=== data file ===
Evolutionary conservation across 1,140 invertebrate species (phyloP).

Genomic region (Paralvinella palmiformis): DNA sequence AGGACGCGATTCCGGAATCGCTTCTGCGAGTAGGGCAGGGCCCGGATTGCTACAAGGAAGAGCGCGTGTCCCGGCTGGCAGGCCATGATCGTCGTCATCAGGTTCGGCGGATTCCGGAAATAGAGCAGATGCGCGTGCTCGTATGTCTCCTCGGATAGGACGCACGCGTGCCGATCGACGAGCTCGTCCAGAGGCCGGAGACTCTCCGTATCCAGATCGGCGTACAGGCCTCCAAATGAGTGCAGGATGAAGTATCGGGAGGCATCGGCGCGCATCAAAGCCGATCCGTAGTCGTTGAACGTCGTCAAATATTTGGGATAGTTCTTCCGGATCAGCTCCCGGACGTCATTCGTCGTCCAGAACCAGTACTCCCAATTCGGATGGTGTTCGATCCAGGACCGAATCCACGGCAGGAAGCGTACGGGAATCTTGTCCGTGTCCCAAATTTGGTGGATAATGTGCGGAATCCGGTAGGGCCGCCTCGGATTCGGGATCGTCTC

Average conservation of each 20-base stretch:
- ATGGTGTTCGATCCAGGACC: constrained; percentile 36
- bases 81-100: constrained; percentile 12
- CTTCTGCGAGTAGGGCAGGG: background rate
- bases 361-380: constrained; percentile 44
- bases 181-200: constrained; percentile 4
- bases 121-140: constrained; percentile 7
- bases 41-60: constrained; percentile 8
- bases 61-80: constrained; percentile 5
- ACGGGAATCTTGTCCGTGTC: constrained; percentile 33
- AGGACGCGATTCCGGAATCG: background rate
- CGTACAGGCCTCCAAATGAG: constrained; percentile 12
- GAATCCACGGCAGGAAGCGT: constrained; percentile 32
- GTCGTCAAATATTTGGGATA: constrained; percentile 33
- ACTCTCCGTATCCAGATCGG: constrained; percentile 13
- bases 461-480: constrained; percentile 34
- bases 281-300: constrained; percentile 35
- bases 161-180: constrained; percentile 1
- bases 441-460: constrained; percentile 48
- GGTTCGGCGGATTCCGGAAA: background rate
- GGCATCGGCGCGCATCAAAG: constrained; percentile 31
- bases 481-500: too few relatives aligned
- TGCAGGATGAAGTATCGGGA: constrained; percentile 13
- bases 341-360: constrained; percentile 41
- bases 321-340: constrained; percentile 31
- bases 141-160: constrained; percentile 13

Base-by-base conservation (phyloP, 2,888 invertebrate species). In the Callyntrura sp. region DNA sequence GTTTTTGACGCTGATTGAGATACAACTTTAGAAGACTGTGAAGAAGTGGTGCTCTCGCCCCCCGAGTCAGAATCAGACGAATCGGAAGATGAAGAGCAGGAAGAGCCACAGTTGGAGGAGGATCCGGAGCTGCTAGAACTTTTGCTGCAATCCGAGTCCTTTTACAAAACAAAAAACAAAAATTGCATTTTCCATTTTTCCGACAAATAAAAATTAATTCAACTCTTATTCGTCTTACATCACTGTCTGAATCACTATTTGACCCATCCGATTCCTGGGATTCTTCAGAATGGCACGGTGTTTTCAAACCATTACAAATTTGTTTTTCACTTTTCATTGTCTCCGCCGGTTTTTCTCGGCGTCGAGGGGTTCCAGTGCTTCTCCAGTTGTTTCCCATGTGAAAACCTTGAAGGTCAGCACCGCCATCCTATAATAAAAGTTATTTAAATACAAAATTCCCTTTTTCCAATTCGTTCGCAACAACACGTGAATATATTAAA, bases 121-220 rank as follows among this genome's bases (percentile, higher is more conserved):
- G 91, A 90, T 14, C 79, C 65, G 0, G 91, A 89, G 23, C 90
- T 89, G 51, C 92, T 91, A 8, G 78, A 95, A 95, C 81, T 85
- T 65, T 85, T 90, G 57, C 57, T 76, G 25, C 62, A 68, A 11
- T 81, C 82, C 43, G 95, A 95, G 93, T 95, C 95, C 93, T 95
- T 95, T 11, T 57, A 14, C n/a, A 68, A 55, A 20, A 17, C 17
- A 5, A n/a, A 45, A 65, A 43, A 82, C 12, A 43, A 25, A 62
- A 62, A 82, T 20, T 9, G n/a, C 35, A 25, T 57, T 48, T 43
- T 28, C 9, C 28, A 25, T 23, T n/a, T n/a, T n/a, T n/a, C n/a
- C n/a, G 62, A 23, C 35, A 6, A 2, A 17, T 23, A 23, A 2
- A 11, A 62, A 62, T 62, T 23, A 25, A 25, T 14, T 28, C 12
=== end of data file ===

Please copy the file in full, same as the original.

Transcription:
Evolutionary conservation across 1,140 invertebrate species (phyloP).

Genomic region (Paralvinella palmiformis): DNA sequence AGGACGCGATTCCGGAATCGCTTCTGCGAGTAGGGCAGGGCCCGGATTGCTACAAGGAAGAGCGCGTGTCCCGGCTGGCAGGCCATGATCGTCGTCATCAGGTTCGGCGGATTCCGGAAATAGAGCAGATGCGCGTGCTCGTATGTCTCCTCGGATAGGACGCACGCGTGCCGATCGACGAGCTCGTCCAGAGGCCGGAGACTCTCCGTATCCAGATCGGCGTACAGGCCTCCAAATGAGTGCAGGATGAAGTATCGGGAGGCATCGGCGCGCATCAAAGCCGATCCGTAGTCGTTGAACGTCGTCAAATATTTGGGATAGTTCTTCCGGATCAGCTCCCGGACGTCATTCGTCGTCCAGAACCAGTACTCCCAATTCGGATGGTGTTCGATCCAGGACCGAATCCACGGCAGGAAGCGTACGGGAATCTTGTCCGTGTCCCAAATTTGGTGGATAATGTGCGGAATCCGGTAGGGCCGCCTCGGATTCGGGATCGTCTC

Average conservation of each 20-base stretch:
- ATGGTGTTCGATCCAGGACC: constrained; percentile 36
- bases 81-100: constrained; percentile 12
- CTTCTGCGAGTAGGGCAGGG: background rate
- bases 361-380: constrained; percentile 44
- bases 181-200: constrained; percentile 4
- bases 121-140: constrained; percentile 7
- bases 41-60: constrained; percentile 8
- bases 61-80: constrained; percentile 5
- ACGGGAATCTTGTCCGTGTC: constrained; percentile 33
- AGGACGCGATTCCGGAATCG: background rate
- CGTACAGGCCTCCAAATGAG: constrained; percentile 12
- GAATCCACGGCAGGAAGCGT: constrained; percentile 32
- GTCGTCAAATATTTGGGATA: constrained; percentile 33
- ACTCTCCGTATCCAGATCGG: constrained; percentile 13
- bases 461-480: constrained; percentile 34
- bases 281-300: constrained; percentile 35
- bases 161-180: constrained; percentile 1
- bases 441-460: constrained; percentile 48
- GGTTCGGCGGATTCCGGAAA: background rate
- GGCATCGGCGCGCATCAAAG: constrained; percentile 31
- bases 481-500: too few relatives aligned
- TGCAGGATGAAGTATCGGGA: constrained; percentile 13
- bases 341-360: constrained; percentile 41
- bases 321-340: constrained; percentile 31
- bases 141-160: constrained; percentile 13

Base-by-base conservation (phyloP, 2,888 invertebrate species). In the Callyntrura sp. region DNA sequence GTTTTTGACGCTGATTGAGATACAACTTTAGAAGACTGTGAAGAAGTGGTGCTCTCGCCCCCCGAGTCAGAATCAGACGAATCGGAAGATGAAGAGCAGGAAGAGCCACAGTTGGAGGAGGATCCGGAGCTGCTAGAACTTTTGCTGCAATCCGAGTCCTTTTACAAAACAAAAAACAAAAATTGCATTTTCCATTTTTCCGACAAATAAAAATTAATTCAACTCTTATTCGTCTTACATCACTGTCTGAATCACTATTTGACCCATCCGATTCCTGGGATTCTTCAGAATGGCACGGTGTTTTCAAACCATTACAAATTTGTTTTTCACTTTTCATTGTCTCCGCCGGTTTTTCTCGGCGTCGAGGGGTTCCAGTGCTTCTCCAGTTGTTTCCCATGTGAAAACCTTGAAGGTCAGCACCGCCATCCTATAATAAAAGTTATTTAAATACAAAATTCCCTTTTTCCAATTCGTTCGCAACAACACGTGAATATATTAAA, bases 121-220 rank as follows among this genome's bases (percentile, higher is more conserved):
- G 91, A 90, T 14, C 79, C 65, G 0, G 91, A 89, G 23, C 90
- T 89, G 51, C 92, T 91, A 8, G 78, A 95, A 95, C 81, T 85
- T 65, T 85, T 90, G 57, C 57, T 76, G 25, C 62, A 68, A 11
- T 81, C 82, C 43, G 95, A 95, G 93, T 95, C 95, C 93, T 95
- T 95, T 11, T 57, A 14, C n/a, A 68, A 55, A 20, A 17, C 17
- A 5, A n/a, A 45, A 65, A 43, A 82, C 12, A 43, A 25, A 62
- A 62, A 82, T 20, T 9, G n/a, C 35, A 25, T 57, T 48, T 43
- T 28, C 9, C 28, A 25, T 23, T n/a, T n/a, T n/a, T n/a, C n/a
- C n/a, G 62, A 23, C 35, A 6, A 2, A 17, T 23, A 23, A 2
- A 11, A 62, A 62, T 62, T 23, A 25, A 25, T 14, T 28, C 12